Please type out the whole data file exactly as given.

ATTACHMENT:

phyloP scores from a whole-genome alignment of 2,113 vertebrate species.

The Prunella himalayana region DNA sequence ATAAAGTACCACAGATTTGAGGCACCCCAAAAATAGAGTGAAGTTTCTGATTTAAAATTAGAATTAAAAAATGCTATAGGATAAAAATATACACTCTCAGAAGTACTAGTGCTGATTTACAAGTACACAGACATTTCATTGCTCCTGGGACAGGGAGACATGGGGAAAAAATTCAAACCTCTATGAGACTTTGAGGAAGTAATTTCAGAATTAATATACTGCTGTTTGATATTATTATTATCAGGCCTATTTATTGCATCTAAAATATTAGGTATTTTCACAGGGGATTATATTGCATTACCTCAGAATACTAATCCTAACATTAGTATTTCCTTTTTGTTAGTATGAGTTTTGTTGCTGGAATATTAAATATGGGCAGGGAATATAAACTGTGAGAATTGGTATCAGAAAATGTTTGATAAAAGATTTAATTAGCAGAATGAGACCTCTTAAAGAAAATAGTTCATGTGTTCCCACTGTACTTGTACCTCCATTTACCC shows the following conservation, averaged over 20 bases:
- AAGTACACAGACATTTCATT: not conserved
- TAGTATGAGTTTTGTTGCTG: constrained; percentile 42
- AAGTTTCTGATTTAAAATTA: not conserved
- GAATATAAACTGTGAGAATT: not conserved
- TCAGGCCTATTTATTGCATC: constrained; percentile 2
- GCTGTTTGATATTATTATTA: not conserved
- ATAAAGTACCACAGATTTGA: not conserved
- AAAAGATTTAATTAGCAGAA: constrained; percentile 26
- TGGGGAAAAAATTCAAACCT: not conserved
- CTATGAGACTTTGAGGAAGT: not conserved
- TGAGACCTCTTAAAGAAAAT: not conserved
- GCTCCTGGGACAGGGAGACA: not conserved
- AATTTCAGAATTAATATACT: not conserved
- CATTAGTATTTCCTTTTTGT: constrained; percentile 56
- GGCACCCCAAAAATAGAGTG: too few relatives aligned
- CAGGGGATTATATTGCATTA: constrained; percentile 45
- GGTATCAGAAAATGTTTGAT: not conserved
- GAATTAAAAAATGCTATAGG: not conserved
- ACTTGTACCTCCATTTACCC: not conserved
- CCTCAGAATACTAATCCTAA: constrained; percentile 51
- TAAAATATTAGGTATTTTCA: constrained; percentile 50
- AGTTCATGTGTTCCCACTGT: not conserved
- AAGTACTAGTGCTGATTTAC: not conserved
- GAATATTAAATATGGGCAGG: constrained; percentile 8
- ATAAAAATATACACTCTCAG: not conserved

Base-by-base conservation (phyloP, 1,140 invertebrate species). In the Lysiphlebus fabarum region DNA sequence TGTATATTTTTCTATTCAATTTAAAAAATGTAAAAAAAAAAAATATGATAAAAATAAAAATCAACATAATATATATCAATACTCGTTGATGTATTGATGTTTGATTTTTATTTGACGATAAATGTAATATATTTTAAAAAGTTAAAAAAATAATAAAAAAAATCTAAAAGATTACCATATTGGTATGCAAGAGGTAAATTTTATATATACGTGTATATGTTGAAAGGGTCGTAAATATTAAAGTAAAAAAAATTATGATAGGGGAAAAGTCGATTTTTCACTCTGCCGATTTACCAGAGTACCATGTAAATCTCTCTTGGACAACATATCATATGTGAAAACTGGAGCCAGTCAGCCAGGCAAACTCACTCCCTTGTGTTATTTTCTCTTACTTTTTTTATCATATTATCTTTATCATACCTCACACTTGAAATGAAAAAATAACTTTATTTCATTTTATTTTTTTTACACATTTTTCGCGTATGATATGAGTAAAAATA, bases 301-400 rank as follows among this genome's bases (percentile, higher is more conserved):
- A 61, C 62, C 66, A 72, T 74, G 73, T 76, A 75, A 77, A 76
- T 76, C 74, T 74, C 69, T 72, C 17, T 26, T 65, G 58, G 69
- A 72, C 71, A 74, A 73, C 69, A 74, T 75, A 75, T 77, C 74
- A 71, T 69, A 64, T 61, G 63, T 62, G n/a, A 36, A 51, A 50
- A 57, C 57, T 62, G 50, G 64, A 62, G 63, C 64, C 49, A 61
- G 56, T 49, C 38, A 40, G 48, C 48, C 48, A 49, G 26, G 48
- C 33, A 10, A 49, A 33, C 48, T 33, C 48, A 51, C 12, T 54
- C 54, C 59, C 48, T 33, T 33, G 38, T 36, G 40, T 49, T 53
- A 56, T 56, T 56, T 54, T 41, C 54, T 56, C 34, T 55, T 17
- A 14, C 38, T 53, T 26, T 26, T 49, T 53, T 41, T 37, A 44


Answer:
phyloP scores from a whole-genome alignment of 2,113 vertebrate species.

The Prunella himalayana region DNA sequence ATAAAGTACCACAGATTTGAGGCACCCCAAAAATAGAGTGAAGTTTCTGATTTAAAATTAGAATTAAAAAATGCTATAGGATAAAAATATACACTCTCAGAAGTACTAGTGCTGATTTACAAGTACACAGACATTTCATTGCTCCTGGGACAGGGAGACATGGGGAAAAAATTCAAACCTCTATGAGACTTTGAGGAAGTAATTTCAGAATTAATATACTGCTGTTTGATATTATTATTATCAGGCCTATTTATTGCATCTAAAATATTAGGTATTTTCACAGGGGATTATATTGCATTACCTCAGAATACTAATCCTAACATTAGTATTTCCTTTTTGTTAGTATGAGTTTTGTTGCTGGAATATTAAATATGGGCAGGGAATATAAACTGTGAGAATTGGTATCAGAAAATGTTTGATAAAAGATTTAATTAGCAGAATGAGACCTCTTAAAGAAAATAGTTCATGTGTTCCCACTGTACTTGTACCTCCATTTACCC shows the following conservation, averaged over 20 bases:
- AAGTACACAGACATTTCATT: not conserved
- TAGTATGAGTTTTGTTGCTG: constrained; percentile 42
- AAGTTTCTGATTTAAAATTA: not conserved
- GAATATAAACTGTGAGAATT: not conserved
- TCAGGCCTATTTATTGCATC: constrained; percentile 2
- GCTGTTTGATATTATTATTA: not conserved
- ATAAAGTACCACAGATTTGA: not conserved
- AAAAGATTTAATTAGCAGAA: constrained; percentile 26
- TGGGGAAAAAATTCAAACCT: not conserved
- CTATGAGACTTTGAGGAAGT: not conserved
- TGAGACCTCTTAAAGAAAAT: not conserved
- GCTCCTGGGACAGGGAGACA: not conserved
- AATTTCAGAATTAATATACT: not conserved
- CATTAGTATTTCCTTTTTGT: constrained; percentile 56
- GGCACCCCAAAAATAGAGTG: too few relatives aligned
- CAGGGGATTATATTGCATTA: constrained; percentile 45
- GGTATCAGAAAATGTTTGAT: not conserved
- GAATTAAAAAATGCTATAGG: not conserved
- ACTTGTACCTCCATTTACCC: not conserved
- CCTCAGAATACTAATCCTAA: constrained; percentile 51
- TAAAATATTAGGTATTTTCA: constrained; percentile 50
- AGTTCATGTGTTCCCACTGT: not conserved
- AAGTACTAGTGCTGATTTAC: not conserved
- GAATATTAAATATGGGCAGG: constrained; percentile 8
- ATAAAAATATACACTCTCAG: not conserved

Base-by-base conservation (phyloP, 1,140 invertebrate species). In the Lysiphlebus fabarum region DNA sequence TGTATATTTTTCTATTCAATTTAAAAAATGTAAAAAAAAAAAATATGATAAAAATAAAAATCAACATAATATATATCAATACTCGTTGATGTATTGATGTTTGATTTTTATTTGACGATAAATGTAATATATTTTAAAAAGTTAAAAAAATAATAAAAAAAATCTAAAAGATTACCATATTGGTATGCAAGAGGTAAATTTTATATATACGTGTATATGTTGAAAGGGTCGTAAATATTAAAGTAAAAAAAATTATGATAGGGGAAAAGTCGATTTTTCACTCTGCCGATTTACCAGAGTACCATGTAAATCTCTCTTGGACAACATATCATATGTGAAAACTGGAGCCAGTCAGCCAGGCAAACTCACTCCCTTGTGTTATTTTCTCTTACTTTTTTTATCATATTATCTTTATCATACCTCACACTTGAAATGAAAAAATAACTTTATTTCATTTTATTTTTTTTACACATTTTTCGCGTATGATATGAGTAAAAATA, bases 301-400 rank as follows among this genome's bases (percentile, higher is more conserved):
- A 61, C 62, C 66, A 72, T 74, G 73, T 76, A 75, A 77, A 76
- T 76, C 74, T 74, C 69, T 72, C 17, T 26, T 65, G 58, G 69
- A 72, C 71, A 74, A 73, C 69, A 74, T 75, A 75, T 77, C 74
- A 71, T 69, A 64, T 61, G 63, T 62, G n/a, A 36, A 51, A 50
- A 57, C 57, T 62, G 50, G 64, A 62, G 63, C 64, C 49, A 61
- G 56, T 49, C 38, A 40, G 48, C 48, C 48, A 49, G 26, G 48
- C 33, A 10, A 49, A 33, C 48, T 33, C 48, A 51, C 12, T 54
- C 54, C 59, C 48, T 33, T 33, G 38, T 36, G 40, T 49, T 53
- A 56, T 56, T 56, T 54, T 41, C 54, T 56, C 34, T 55, T 17
- A 14, C 38, T 53, T 26, T 26, T 49, T 53, T 41, T 37, A 44